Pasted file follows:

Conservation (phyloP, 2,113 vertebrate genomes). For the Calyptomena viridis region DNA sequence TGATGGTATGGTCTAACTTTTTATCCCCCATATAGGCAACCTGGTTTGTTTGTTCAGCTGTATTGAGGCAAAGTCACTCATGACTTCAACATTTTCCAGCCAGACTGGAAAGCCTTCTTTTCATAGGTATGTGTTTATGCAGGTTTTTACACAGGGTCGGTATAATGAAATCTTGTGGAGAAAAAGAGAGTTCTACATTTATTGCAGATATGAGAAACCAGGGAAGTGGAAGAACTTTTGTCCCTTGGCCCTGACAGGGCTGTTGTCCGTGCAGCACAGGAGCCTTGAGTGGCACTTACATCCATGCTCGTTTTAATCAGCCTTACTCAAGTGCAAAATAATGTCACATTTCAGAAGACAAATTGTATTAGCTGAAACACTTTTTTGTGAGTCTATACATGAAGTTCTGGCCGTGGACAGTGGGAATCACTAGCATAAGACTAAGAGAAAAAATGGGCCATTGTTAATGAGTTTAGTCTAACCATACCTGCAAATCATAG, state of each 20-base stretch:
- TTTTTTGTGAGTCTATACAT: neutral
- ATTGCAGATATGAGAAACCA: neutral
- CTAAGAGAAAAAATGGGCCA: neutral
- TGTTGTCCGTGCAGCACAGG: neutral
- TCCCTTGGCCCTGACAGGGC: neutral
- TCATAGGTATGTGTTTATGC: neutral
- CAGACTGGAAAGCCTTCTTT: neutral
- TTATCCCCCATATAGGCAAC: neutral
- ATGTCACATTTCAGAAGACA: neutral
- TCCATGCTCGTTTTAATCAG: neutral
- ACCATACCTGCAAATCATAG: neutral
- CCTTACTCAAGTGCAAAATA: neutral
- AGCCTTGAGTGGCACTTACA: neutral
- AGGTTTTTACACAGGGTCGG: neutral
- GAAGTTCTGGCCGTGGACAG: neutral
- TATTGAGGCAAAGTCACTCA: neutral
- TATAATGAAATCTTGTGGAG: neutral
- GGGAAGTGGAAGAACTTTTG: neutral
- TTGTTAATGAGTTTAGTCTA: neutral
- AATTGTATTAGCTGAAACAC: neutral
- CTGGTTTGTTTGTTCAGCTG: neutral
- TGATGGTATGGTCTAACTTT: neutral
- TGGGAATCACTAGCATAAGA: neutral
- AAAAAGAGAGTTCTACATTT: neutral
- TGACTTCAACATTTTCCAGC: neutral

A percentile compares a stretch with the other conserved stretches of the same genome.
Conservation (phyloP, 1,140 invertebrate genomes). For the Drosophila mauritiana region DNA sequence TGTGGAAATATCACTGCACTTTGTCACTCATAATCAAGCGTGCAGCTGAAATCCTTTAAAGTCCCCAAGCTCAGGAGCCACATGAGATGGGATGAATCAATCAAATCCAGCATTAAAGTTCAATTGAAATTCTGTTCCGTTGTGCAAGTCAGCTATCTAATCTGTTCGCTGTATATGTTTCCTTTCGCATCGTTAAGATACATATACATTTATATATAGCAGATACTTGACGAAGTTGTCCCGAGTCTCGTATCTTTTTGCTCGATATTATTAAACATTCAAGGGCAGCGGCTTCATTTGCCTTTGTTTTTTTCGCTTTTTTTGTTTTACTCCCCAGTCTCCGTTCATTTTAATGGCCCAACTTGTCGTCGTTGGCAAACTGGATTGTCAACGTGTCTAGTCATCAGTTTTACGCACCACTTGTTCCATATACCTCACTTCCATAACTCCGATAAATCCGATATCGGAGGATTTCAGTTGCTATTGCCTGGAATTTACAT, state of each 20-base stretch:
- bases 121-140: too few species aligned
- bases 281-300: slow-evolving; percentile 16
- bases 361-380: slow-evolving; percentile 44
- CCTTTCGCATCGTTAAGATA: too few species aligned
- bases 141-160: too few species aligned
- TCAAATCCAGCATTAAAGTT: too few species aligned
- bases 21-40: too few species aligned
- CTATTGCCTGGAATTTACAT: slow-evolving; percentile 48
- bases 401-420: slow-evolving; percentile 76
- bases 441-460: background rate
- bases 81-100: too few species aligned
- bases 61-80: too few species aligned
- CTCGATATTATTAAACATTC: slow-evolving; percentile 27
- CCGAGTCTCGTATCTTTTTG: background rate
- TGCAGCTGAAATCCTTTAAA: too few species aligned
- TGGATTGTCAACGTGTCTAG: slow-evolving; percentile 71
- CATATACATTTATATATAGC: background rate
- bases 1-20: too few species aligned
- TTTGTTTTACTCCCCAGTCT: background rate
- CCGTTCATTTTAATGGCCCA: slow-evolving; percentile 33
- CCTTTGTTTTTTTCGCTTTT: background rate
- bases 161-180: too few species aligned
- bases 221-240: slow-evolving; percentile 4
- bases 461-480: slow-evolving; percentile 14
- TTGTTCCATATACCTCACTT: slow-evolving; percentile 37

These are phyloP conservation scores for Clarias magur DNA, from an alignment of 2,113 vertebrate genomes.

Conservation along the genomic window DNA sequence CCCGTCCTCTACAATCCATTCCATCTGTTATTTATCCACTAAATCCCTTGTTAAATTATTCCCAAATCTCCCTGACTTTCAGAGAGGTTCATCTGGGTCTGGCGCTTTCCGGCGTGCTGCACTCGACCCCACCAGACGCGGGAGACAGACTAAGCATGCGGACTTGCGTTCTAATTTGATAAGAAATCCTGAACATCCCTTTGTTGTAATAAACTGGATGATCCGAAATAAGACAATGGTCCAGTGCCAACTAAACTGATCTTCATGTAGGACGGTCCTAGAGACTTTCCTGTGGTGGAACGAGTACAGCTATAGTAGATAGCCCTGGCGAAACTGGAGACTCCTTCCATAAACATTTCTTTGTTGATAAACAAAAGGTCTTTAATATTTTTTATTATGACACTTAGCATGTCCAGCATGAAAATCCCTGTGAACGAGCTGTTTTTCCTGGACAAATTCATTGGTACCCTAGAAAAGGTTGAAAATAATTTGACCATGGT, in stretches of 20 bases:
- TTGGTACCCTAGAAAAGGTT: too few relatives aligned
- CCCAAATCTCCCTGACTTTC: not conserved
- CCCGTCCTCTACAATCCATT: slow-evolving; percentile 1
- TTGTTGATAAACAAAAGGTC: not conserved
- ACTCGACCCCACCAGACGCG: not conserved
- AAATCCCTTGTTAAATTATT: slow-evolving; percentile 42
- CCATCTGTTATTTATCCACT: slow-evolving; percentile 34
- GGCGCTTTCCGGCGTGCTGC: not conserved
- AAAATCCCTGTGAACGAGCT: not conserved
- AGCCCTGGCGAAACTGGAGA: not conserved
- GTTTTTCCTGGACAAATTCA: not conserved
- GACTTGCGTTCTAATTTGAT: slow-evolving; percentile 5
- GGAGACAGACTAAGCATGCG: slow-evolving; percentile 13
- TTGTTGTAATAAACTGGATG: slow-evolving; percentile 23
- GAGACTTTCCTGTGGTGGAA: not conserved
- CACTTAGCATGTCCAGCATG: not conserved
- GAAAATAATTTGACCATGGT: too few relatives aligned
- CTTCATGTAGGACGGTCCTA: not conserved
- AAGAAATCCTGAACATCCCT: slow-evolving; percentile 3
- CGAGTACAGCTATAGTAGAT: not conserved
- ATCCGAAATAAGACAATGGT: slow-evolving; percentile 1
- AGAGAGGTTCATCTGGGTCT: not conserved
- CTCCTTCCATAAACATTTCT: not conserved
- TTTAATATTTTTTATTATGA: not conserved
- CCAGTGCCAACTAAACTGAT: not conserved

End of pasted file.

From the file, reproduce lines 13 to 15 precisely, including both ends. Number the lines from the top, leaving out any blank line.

- CCTTACTCAAGTGCAAAATA: neutral
- AGCCTTGAGTGGCACTTACA: neutral
- AGGTTTTTACACAGGGTCGG: neutral